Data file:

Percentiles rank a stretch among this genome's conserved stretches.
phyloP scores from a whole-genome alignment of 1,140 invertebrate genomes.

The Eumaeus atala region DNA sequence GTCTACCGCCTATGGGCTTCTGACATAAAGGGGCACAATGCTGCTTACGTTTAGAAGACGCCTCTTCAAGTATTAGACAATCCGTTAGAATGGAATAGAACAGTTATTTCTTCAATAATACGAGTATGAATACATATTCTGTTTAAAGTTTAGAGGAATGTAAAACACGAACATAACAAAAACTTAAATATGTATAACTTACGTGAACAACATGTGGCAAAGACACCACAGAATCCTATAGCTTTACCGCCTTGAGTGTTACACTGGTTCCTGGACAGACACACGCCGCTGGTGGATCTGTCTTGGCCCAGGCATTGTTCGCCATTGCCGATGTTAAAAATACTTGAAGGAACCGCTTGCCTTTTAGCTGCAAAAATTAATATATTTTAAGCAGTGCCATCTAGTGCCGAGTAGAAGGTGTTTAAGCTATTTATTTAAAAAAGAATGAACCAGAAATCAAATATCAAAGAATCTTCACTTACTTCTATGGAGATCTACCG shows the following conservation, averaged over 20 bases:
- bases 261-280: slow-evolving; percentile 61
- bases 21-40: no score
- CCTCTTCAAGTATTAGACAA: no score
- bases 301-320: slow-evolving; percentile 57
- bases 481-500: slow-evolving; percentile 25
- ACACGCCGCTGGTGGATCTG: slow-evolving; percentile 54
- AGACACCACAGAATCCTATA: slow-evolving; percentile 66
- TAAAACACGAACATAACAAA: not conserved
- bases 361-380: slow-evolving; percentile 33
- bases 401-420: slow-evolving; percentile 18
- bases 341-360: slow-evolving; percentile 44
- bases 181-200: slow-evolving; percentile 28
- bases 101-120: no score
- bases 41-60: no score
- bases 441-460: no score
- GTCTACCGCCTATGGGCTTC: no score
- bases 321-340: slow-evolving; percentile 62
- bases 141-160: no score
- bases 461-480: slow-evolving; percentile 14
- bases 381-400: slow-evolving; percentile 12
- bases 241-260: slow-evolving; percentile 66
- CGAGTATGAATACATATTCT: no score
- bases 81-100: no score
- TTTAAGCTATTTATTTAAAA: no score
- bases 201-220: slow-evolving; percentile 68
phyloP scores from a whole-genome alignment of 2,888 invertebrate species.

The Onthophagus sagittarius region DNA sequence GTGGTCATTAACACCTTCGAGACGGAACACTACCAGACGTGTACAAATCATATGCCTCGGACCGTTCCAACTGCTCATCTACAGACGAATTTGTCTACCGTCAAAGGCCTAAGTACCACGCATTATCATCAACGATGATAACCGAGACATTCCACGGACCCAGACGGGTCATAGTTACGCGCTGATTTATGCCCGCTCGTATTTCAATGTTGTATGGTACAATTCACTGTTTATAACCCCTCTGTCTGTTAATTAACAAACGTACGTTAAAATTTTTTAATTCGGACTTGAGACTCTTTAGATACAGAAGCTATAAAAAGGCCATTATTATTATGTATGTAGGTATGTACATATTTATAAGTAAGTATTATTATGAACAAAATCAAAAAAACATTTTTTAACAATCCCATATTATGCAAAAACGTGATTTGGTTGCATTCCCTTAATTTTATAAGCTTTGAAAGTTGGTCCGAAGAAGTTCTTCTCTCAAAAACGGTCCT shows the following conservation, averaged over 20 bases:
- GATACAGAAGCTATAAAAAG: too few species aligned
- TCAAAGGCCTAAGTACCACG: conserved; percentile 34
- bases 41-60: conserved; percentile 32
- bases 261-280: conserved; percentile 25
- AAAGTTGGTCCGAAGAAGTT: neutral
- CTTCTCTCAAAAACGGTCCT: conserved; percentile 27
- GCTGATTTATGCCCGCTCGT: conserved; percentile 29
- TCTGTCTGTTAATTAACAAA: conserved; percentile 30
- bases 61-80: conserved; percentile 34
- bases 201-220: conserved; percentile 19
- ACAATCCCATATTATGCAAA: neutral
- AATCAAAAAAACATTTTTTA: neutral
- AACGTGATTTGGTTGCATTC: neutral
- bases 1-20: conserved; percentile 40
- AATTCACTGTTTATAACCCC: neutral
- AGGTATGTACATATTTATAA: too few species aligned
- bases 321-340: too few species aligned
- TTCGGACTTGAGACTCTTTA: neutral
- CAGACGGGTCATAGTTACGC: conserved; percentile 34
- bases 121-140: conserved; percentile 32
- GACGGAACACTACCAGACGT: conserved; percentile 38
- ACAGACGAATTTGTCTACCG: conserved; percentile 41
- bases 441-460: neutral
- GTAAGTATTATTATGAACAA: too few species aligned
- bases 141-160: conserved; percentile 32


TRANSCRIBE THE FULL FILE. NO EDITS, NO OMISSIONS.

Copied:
Percentiles rank a stretch among this genome's conserved stretches.
phyloP scores from a whole-genome alignment of 1,140 invertebrate genomes.

The Eumaeus atala region DNA sequence GTCTACCGCCTATGGGCTTCTGACATAAAGGGGCACAATGCTGCTTACGTTTAGAAGACGCCTCTTCAAGTATTAGACAATCCGTTAGAATGGAATAGAACAGTTATTTCTTCAATAATACGAGTATGAATACATATTCTGTTTAAAGTTTAGAGGAATGTAAAACACGAACATAACAAAAACTTAAATATGTATAACTTACGTGAACAACATGTGGCAAAGACACCACAGAATCCTATAGCTTTACCGCCTTGAGTGTTACACTGGTTCCTGGACAGACACACGCCGCTGGTGGATCTGTCTTGGCCCAGGCATTGTTCGCCATTGCCGATGTTAAAAATACTTGAAGGAACCGCTTGCCTTTTAGCTGCAAAAATTAATATATTTTAAGCAGTGCCATCTAGTGCCGAGTAGAAGGTGTTTAAGCTATTTATTTAAAAAAGAATGAACCAGAAATCAAATATCAAAGAATCTTCACTTACTTCTATGGAGATCTACCG shows the following conservation, averaged over 20 bases:
- bases 261-280: slow-evolving; percentile 61
- bases 21-40: no score
- CCTCTTCAAGTATTAGACAA: no score
- bases 301-320: slow-evolving; percentile 57
- bases 481-500: slow-evolving; percentile 25
- ACACGCCGCTGGTGGATCTG: slow-evolving; percentile 54
- AGACACCACAGAATCCTATA: slow-evolving; percentile 66
- TAAAACACGAACATAACAAA: not conserved
- bases 361-380: slow-evolving; percentile 33
- bases 401-420: slow-evolving; percentile 18
- bases 341-360: slow-evolving; percentile 44
- bases 181-200: slow-evolving; percentile 28
- bases 101-120: no score
- bases 41-60: no score
- bases 441-460: no score
- GTCTACCGCCTATGGGCTTC: no score
- bases 321-340: slow-evolving; percentile 62
- bases 141-160: no score
- bases 461-480: slow-evolving; percentile 14
- bases 381-400: slow-evolving; percentile 12
- bases 241-260: slow-evolving; percentile 66
- CGAGTATGAATACATATTCT: no score
- bases 81-100: no score
- TTTAAGCTATTTATTTAAAA: no score
- bases 201-220: slow-evolving; percentile 68
phyloP scores from a whole-genome alignment of 2,888 invertebrate species.

The Onthophagus sagittarius region DNA sequence GTGGTCATTAACACCTTCGAGACGGAACACTACCAGACGTGTACAAATCATATGCCTCGGACCGTTCCAACTGCTCATCTACAGACGAATTTGTCTACCGTCAAAGGCCTAAGTACCACGCATTATCATCAACGATGATAACCGAGACATTCCACGGACCCAGACGGGTCATAGTTACGCGCTGATTTATGCCCGCTCGTATTTCAATGTTGTATGGTACAATTCACTGTTTATAACCCCTCTGTCTGTTAATTAACAAACGTACGTTAAAATTTTTTAATTCGGACTTGAGACTCTTTAGATACAGAAGCTATAAAAAGGCCATTATTATTATGTATGTAGGTATGTACATATTTATAAGTAAGTATTATTATGAACAAAATCAAAAAAACATTTTTTAACAATCCCATATTATGCAAAAACGTGATTTGGTTGCATTCCCTTAATTTTATAAGCTTTGAAAGTTGGTCCGAAGAAGTTCTTCTCTCAAAAACGGTCCT shows the following conservation, averaged over 20 bases:
- GATACAGAAGCTATAAAAAG: too few species aligned
- TCAAAGGCCTAAGTACCACG: conserved; percentile 34
- bases 41-60: conserved; percentile 32
- bases 261-280: conserved; percentile 25
- AAAGTTGGTCCGAAGAAGTT: neutral
- CTTCTCTCAAAAACGGTCCT: conserved; percentile 27
- GCTGATTTATGCCCGCTCGT: conserved; percentile 29
- TCTGTCTGTTAATTAACAAA: conserved; percentile 30
- bases 61-80: conserved; percentile 34
- bases 201-220: conserved; percentile 19
- ACAATCCCATATTATGCAAA: neutral
- AATCAAAAAAACATTTTTTA: neutral
- AACGTGATTTGGTTGCATTC: neutral
- bases 1-20: conserved; percentile 40
- AATTCACTGTTTATAACCCC: neutral
- AGGTATGTACATATTTATAA: too few species aligned
- bases 321-340: too few species aligned
- TTCGGACTTGAGACTCTTTA: neutral
- CAGACGGGTCATAGTTACGC: conserved; percentile 34
- bases 121-140: conserved; percentile 32
- GACGGAACACTACCAGACGT: conserved; percentile 38
- ACAGACGAATTTGTCTACCG: conserved; percentile 41
- bases 441-460: neutral
- GTAAGTATTATTATGAACAA: too few species aligned
- bases 141-160: conserved; percentile 32